July 6, 2022

Breastfeeding an Adopted Baby

What you need to know to ensure you’re ready when your little one comes home.

Last week was National Adoption Week, issues around feeding and adoption are often overlooked and it’s not a topic we see a huge amount about, however many families across the country adopt a baby each year. If you’re in the process of adopting and you think you want to breastfeed (yes you can breastfeed!) then here’s what you need to know to ensure you’re ready when your little one comes home.

So you’ve decorated the nursery, built the cot and feel fully prepared! But have you thought about feeding, do you want to breastfeed or bottlefeed? You might still be deciding which route you want to go down. When you’re adopting a baby, breastfeeding is entirely possible – but it does take additional planning, but be sure that whichever route you decide to go down, your baby will be happy and healthy regardless of method of feeding.

Breastfeeding is recognised as the gold standard of infant feeding, as breastmilk contains lots of nutrients to help boost your baby’s immune system and brain development, it’s also easy to digest and very friendly on their tummy. If you’re adopting a baby it’s also a great way to bond and spend some one-to-one time with your baby. Some adoptive mums are very keen to breastfeed and decide to go down the route of induced lactation, there are a few ways to prompt your body to lactate.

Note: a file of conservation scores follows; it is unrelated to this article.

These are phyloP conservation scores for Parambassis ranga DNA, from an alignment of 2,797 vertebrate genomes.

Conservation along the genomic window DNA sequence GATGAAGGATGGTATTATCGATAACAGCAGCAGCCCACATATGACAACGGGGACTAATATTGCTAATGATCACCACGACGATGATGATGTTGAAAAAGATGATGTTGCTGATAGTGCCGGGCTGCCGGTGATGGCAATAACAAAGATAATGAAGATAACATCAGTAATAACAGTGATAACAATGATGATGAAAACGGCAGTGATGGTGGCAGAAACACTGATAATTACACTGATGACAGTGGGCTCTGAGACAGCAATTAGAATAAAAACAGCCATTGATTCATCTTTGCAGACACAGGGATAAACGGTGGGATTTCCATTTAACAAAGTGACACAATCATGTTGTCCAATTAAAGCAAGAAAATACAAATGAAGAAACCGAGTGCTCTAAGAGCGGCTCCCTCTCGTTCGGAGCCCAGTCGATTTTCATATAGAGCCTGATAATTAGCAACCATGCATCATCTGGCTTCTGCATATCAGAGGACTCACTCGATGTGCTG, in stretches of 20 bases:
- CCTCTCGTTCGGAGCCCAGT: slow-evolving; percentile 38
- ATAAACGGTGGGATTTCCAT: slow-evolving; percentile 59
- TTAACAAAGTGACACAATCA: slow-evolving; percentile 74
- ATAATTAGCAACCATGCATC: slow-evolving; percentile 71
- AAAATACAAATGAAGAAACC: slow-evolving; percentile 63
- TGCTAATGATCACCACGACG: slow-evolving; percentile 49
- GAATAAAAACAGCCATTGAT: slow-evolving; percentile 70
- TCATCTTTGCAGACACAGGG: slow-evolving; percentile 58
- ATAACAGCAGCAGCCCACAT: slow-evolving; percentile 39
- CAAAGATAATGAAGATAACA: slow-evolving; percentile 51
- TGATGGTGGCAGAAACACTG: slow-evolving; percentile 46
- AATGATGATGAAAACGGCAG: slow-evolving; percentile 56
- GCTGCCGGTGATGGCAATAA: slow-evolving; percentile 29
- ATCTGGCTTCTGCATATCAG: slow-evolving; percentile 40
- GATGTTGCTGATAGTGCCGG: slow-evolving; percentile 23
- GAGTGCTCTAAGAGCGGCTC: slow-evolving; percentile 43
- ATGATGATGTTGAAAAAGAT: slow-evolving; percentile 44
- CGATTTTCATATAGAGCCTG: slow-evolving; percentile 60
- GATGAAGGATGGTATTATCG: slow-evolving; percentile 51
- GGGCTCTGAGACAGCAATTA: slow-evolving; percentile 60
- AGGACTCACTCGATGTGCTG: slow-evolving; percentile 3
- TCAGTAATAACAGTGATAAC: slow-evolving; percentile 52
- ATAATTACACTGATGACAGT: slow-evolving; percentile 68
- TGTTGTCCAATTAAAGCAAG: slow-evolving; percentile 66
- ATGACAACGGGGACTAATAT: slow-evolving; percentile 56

The best way to induce lactation and the method most recommended by health professionals is through using a breast pump. First of all, you need to invest in a breast pump, a pump which allows you to switch between electric and manual pumping such as the MAM 2-in-1 so you is ideal so you can use both styles of pumping. Even for those mothers who have previously breastfed or used a breast pump, inducing lactation can take a toll on their nipples. So it’s important to start slowly with short pumping sessions of only around 5 minutes. You might also find it useful to set the pump to the lowest suction level at first. As your breasts and nipples become more used to the breast pump you’ll be able to increase the time and suction level.

2in1 Breast Pump in manual mode
2in1 Breast Pump in manual mode

Some mothers choose to use hand expression for the first few weeks to initiate milk production and then switch to the breast pump once they start to see some milk leaking during expression. Hand expression for the first few weeks can also be a little kinder to your nipples. Once you feel comfortable using a breast pump and you’re nipples are acclimated then find the setting which is most comfortable and provides the most milk in the shortest of time. Every mother responds differently to each setting, so there is no one setting or suction level for everyone, you will find over time the amount of milk your breasts produce will increase and you can then change the settings as necessary.

If you are still feeling uncomfortable and your nipples are feeling sore after a few weeks then you can use some form of lubrication. Many health professionals recommend 100% extra virgin olive oil or an over the counter nipple cream, these can provide both lubrication and assist with healing if you’re feeling sore.

The key to inducing lactation is to replicate the breastfeeding patterns of a baby when they are trying to establish a milk supply. A newborn baby breastfeeds around 8 to 12 times each day, so you need to pump at least 8 times each day to provide the same stimulation. It is also important that you pump at least once during the night, as babies also feed throughout the night so you’ll want your body to be used to this pattern.